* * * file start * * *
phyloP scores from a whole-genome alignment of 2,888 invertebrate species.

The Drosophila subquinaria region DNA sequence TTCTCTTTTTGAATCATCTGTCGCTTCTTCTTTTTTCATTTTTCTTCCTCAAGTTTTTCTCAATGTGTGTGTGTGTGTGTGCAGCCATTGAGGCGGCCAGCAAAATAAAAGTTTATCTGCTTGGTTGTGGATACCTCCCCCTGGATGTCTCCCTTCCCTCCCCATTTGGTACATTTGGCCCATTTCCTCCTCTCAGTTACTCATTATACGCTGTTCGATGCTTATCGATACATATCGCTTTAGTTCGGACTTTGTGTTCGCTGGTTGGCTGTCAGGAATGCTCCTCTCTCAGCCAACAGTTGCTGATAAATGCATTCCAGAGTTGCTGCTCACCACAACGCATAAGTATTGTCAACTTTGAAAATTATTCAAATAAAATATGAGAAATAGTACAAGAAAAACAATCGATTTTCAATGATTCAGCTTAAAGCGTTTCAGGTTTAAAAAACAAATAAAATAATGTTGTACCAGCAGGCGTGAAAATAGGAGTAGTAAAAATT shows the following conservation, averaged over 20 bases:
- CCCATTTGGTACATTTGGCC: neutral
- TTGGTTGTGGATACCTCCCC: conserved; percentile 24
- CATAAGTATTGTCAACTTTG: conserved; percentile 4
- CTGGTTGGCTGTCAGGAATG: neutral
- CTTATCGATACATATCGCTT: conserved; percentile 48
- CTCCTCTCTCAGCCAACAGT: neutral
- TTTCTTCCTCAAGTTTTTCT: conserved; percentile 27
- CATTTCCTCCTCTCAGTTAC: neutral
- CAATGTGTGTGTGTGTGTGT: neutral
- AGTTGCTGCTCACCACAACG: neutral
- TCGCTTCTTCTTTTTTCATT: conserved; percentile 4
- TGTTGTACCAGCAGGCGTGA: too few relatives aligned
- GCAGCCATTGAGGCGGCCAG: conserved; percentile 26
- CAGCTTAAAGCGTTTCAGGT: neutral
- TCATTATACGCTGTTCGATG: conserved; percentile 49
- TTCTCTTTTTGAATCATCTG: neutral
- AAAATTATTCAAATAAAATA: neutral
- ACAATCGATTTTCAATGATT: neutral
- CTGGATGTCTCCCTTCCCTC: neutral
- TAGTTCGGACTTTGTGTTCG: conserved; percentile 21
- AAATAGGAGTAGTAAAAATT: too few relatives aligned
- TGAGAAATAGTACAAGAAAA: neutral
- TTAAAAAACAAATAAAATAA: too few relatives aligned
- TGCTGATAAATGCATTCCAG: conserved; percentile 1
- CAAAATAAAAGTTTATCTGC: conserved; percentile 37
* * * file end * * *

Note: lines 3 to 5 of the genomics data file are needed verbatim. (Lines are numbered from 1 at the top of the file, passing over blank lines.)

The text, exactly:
- CCCATTTGGTACATTTGGCC: neutral
- TTGGTTGTGGATACCTCCCC: conserved; percentile 24
- CATAAGTATTGTCAACTTTG: conserved; percentile 4